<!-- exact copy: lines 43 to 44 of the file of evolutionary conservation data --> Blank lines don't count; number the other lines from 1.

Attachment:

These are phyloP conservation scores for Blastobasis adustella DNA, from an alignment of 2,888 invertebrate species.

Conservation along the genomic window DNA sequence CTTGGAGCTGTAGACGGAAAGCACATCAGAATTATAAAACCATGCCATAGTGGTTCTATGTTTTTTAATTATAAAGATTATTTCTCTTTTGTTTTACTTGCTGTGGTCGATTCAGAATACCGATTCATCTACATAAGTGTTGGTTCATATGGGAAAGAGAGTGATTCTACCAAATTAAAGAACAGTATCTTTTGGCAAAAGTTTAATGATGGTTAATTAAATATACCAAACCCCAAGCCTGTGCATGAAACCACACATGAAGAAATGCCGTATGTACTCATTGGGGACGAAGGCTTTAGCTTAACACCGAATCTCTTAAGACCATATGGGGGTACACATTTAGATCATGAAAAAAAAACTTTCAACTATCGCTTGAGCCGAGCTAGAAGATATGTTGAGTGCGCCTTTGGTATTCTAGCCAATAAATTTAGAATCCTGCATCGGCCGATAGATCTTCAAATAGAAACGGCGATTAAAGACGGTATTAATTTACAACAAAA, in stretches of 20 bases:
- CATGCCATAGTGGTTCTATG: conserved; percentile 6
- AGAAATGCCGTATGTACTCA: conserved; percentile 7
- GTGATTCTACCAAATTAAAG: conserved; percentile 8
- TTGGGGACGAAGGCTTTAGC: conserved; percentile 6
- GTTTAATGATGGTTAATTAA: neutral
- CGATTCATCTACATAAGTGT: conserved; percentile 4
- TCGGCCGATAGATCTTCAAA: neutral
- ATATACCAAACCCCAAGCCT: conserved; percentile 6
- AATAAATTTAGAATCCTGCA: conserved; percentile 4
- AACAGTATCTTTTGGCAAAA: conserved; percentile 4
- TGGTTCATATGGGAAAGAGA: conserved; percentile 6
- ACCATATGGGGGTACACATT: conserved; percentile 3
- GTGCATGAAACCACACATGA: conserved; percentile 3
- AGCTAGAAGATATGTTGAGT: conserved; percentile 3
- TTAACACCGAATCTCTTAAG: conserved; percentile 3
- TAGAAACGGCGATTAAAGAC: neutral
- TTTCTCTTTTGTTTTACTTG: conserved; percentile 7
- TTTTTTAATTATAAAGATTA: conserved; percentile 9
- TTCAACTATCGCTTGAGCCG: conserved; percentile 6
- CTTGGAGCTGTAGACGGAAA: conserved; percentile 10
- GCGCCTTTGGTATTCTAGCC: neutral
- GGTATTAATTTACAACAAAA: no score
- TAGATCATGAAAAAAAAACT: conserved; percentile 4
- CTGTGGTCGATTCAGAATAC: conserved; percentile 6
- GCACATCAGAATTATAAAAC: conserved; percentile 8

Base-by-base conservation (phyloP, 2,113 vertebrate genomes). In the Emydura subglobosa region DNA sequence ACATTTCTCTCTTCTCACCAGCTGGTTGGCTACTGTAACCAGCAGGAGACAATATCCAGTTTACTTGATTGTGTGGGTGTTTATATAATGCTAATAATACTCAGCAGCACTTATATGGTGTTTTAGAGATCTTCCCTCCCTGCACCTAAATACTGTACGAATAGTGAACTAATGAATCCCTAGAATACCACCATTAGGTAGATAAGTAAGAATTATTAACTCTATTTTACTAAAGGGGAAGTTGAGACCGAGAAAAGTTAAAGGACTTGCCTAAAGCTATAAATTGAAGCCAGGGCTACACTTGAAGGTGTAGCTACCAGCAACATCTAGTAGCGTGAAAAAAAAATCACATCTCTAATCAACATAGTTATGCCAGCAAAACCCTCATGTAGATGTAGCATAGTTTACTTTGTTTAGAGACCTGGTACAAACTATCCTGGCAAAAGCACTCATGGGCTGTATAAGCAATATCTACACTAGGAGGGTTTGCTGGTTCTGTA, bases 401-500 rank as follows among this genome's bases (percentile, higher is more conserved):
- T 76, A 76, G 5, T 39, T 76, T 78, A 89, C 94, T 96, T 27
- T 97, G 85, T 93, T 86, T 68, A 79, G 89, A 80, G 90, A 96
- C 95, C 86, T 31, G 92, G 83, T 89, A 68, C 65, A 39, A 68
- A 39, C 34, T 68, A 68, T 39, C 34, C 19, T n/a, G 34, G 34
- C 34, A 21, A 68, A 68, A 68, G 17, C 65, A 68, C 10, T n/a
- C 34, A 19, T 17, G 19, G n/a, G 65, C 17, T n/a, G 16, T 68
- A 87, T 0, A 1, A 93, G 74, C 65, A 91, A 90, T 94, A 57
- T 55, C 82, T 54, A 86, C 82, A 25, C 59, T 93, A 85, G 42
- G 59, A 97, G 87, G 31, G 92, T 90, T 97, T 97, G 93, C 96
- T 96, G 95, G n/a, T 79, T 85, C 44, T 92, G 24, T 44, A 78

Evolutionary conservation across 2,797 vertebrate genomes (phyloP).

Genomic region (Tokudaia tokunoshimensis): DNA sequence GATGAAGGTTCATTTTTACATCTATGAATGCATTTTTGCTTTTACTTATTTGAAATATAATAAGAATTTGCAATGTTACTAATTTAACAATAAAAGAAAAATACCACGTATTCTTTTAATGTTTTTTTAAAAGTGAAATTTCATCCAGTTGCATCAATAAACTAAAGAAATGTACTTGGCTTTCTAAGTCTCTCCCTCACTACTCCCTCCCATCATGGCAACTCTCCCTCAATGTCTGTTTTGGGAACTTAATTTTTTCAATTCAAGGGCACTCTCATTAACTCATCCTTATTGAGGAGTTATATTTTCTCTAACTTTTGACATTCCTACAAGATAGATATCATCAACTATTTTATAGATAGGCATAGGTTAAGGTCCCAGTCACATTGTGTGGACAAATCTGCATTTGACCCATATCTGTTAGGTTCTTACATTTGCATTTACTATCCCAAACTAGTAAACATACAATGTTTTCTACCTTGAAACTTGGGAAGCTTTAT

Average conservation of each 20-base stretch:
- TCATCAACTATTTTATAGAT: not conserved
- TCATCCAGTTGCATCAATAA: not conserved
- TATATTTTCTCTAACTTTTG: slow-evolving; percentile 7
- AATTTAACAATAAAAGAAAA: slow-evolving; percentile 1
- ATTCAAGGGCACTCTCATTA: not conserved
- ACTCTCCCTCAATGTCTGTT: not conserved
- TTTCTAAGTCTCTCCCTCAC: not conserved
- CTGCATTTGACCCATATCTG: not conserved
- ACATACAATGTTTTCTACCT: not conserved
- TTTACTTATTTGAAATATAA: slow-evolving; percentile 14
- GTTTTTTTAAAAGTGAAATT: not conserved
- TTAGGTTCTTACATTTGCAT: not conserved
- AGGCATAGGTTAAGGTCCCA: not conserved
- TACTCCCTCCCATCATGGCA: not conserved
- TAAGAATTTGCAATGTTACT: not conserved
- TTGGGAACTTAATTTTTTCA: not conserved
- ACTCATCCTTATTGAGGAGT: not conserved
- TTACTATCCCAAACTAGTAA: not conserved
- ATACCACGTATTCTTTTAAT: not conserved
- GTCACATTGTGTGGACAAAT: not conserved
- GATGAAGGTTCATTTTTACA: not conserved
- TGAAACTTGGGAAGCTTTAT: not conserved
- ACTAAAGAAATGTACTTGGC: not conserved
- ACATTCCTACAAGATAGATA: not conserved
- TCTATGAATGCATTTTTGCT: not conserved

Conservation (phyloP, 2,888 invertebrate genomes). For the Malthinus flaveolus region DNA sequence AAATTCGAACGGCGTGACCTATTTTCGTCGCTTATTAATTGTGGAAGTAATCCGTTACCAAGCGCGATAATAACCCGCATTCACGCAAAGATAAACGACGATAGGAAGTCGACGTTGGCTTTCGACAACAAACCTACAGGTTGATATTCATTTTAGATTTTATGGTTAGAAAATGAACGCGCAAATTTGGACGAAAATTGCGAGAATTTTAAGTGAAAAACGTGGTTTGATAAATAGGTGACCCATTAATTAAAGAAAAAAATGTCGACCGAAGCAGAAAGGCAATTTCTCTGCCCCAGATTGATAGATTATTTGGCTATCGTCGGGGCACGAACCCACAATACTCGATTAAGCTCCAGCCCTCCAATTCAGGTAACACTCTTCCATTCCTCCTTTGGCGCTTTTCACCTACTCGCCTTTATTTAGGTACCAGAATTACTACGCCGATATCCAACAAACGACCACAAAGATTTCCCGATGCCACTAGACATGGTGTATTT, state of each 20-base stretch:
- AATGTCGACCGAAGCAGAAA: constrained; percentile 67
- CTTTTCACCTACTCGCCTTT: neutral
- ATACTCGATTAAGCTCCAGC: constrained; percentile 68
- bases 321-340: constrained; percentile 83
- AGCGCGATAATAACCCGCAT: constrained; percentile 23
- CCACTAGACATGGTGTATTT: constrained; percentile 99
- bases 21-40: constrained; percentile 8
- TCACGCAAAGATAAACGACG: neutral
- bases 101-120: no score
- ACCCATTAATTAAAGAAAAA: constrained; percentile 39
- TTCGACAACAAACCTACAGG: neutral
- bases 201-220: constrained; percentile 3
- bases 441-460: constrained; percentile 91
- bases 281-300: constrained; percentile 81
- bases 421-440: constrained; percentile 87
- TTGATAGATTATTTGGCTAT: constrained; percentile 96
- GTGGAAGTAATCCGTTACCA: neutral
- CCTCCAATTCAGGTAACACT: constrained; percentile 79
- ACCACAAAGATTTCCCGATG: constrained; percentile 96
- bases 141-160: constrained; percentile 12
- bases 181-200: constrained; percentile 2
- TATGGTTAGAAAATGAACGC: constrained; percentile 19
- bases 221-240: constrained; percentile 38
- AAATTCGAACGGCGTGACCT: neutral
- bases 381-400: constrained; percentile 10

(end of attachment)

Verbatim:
- TCATCCAGTTGCATCAATAA: not conserved
- TATATTTTCTCTAACTTTTG: slow-evolving; percentile 7